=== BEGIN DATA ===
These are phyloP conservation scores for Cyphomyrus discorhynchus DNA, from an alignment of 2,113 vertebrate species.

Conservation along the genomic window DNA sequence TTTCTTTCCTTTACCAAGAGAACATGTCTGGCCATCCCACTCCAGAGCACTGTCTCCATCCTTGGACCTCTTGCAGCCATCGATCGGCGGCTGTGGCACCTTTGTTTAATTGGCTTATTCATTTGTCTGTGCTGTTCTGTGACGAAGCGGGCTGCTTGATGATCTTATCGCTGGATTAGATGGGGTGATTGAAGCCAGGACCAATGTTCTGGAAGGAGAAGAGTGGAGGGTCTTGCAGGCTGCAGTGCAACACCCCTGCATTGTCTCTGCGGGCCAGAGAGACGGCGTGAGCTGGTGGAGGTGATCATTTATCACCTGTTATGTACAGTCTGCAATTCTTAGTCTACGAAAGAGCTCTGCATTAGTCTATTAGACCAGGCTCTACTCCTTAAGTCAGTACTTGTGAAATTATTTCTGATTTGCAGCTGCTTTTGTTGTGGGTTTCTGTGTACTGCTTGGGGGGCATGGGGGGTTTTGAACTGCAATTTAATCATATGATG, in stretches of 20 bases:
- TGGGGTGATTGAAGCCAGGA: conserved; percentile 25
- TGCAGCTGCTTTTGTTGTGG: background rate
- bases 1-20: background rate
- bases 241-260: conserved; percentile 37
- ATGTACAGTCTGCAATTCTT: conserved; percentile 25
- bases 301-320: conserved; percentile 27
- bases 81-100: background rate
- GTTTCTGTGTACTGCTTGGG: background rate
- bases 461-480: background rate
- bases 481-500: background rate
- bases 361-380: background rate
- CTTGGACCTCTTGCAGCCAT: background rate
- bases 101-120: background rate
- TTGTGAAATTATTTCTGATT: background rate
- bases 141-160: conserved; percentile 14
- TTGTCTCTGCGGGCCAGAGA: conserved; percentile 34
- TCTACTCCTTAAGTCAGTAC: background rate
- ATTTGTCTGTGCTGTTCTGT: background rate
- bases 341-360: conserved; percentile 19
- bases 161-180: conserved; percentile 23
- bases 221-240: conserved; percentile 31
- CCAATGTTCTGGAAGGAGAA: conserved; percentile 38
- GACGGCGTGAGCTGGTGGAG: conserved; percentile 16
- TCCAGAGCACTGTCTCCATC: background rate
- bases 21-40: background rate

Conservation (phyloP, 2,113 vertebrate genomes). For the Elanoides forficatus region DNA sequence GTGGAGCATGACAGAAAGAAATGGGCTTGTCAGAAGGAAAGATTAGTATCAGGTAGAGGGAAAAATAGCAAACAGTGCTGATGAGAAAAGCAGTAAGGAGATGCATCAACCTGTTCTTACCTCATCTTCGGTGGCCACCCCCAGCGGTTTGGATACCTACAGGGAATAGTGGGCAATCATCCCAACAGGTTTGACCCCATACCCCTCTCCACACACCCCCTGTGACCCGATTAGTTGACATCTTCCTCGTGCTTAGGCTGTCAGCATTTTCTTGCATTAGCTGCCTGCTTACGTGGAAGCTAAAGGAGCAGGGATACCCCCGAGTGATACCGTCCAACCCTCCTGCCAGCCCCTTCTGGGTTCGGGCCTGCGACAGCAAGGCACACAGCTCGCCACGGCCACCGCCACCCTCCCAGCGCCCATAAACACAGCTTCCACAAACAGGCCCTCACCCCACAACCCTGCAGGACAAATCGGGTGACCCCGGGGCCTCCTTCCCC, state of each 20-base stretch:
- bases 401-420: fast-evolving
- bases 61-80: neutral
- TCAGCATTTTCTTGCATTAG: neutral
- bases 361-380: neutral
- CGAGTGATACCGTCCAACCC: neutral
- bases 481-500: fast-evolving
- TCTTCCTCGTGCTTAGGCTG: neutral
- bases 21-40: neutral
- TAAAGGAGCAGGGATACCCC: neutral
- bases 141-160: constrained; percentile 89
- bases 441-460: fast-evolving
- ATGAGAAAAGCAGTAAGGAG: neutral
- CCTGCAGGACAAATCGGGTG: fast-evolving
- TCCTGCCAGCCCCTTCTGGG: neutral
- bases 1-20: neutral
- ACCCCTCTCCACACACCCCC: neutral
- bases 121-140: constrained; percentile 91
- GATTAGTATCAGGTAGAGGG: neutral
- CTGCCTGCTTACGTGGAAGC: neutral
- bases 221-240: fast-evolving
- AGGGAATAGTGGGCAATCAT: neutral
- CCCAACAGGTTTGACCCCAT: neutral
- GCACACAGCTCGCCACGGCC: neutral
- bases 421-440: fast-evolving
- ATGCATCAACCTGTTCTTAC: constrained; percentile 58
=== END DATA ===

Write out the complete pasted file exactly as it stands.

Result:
These are phyloP conservation scores for Cyphomyrus discorhynchus DNA, from an alignment of 2,113 vertebrate species.

Conservation along the genomic window DNA sequence TTTCTTTCCTTTACCAAGAGAACATGTCTGGCCATCCCACTCCAGAGCACTGTCTCCATCCTTGGACCTCTTGCAGCCATCGATCGGCGGCTGTGGCACCTTTGTTTAATTGGCTTATTCATTTGTCTGTGCTGTTCTGTGACGAAGCGGGCTGCTTGATGATCTTATCGCTGGATTAGATGGGGTGATTGAAGCCAGGACCAATGTTCTGGAAGGAGAAGAGTGGAGGGTCTTGCAGGCTGCAGTGCAACACCCCTGCATTGTCTCTGCGGGCCAGAGAGACGGCGTGAGCTGGTGGAGGTGATCATTTATCACCTGTTATGTACAGTCTGCAATTCTTAGTCTACGAAAGAGCTCTGCATTAGTCTATTAGACCAGGCTCTACTCCTTAAGTCAGTACTTGTGAAATTATTTCTGATTTGCAGCTGCTTTTGTTGTGGGTTTCTGTGTACTGCTTGGGGGGCATGGGGGGTTTTGAACTGCAATTTAATCATATGATG, in stretches of 20 bases:
- TGGGGTGATTGAAGCCAGGA: conserved; percentile 25
- TGCAGCTGCTTTTGTTGTGG: background rate
- bases 1-20: background rate
- bases 241-260: conserved; percentile 37
- ATGTACAGTCTGCAATTCTT: conserved; percentile 25
- bases 301-320: conserved; percentile 27
- bases 81-100: background rate
- GTTTCTGTGTACTGCTTGGG: background rate
- bases 461-480: background rate
- bases 481-500: background rate
- bases 361-380: background rate
- CTTGGACCTCTTGCAGCCAT: background rate
- bases 101-120: background rate
- TTGTGAAATTATTTCTGATT: background rate
- bases 141-160: conserved; percentile 14
- TTGTCTCTGCGGGCCAGAGA: conserved; percentile 34
- TCTACTCCTTAAGTCAGTAC: background rate
- ATTTGTCTGTGCTGTTCTGT: background rate
- bases 341-360: conserved; percentile 19
- bases 161-180: conserved; percentile 23
- bases 221-240: conserved; percentile 31
- CCAATGTTCTGGAAGGAGAA: conserved; percentile 38
- GACGGCGTGAGCTGGTGGAG: conserved; percentile 16
- TCCAGAGCACTGTCTCCATC: background rate
- bases 21-40: background rate

Conservation (phyloP, 2,113 vertebrate genomes). For the Elanoides forficatus region DNA sequence GTGGAGCATGACAGAAAGAAATGGGCTTGTCAGAAGGAAAGATTAGTATCAGGTAGAGGGAAAAATAGCAAACAGTGCTGATGAGAAAAGCAGTAAGGAGATGCATCAACCTGTTCTTACCTCATCTTCGGTGGCCACCCCCAGCGGTTTGGATACCTACAGGGAATAGTGGGCAATCATCCCAACAGGTTTGACCCCATACCCCTCTCCACACACCCCCTGTGACCCGATTAGTTGACATCTTCCTCGTGCTTAGGCTGTCAGCATTTTCTTGCATTAGCTGCCTGCTTACGTGGAAGCTAAAGGAGCAGGGATACCCCCGAGTGATACCGTCCAACCCTCCTGCCAGCCCCTTCTGGGTTCGGGCCTGCGACAGCAAGGCACACAGCTCGCCACGGCCACCGCCACCCTCCCAGCGCCCATAAACACAGCTTCCACAAACAGGCCCTCACCCCACAACCCTGCAGGACAAATCGGGTGACCCCGGGGCCTCCTTCCCC, state of each 20-base stretch:
- bases 401-420: fast-evolving
- bases 61-80: neutral
- TCAGCATTTTCTTGCATTAG: neutral
- bases 361-380: neutral
- CGAGTGATACCGTCCAACCC: neutral
- bases 481-500: fast-evolving
- TCTTCCTCGTGCTTAGGCTG: neutral
- bases 21-40: neutral
- TAAAGGAGCAGGGATACCCC: neutral
- bases 141-160: constrained; percentile 89
- bases 441-460: fast-evolving
- ATGAGAAAAGCAGTAAGGAG: neutral
- CCTGCAGGACAAATCGGGTG: fast-evolving
- TCCTGCCAGCCCCTTCTGGG: neutral
- bases 1-20: neutral
- ACCCCTCTCCACACACCCCC: neutral
- bases 121-140: constrained; percentile 91
- GATTAGTATCAGGTAGAGGG: neutral
- CTGCCTGCTTACGTGGAAGC: neutral
- bases 221-240: fast-evolving
- AGGGAATAGTGGGCAATCAT: neutral
- CCCAACAGGTTTGACCCCAT: neutral
- GCACACAGCTCGCCACGGCC: neutral
- bases 421-440: fast-evolving
- ATGCATCAACCTGTTCTTAC: constrained; percentile 58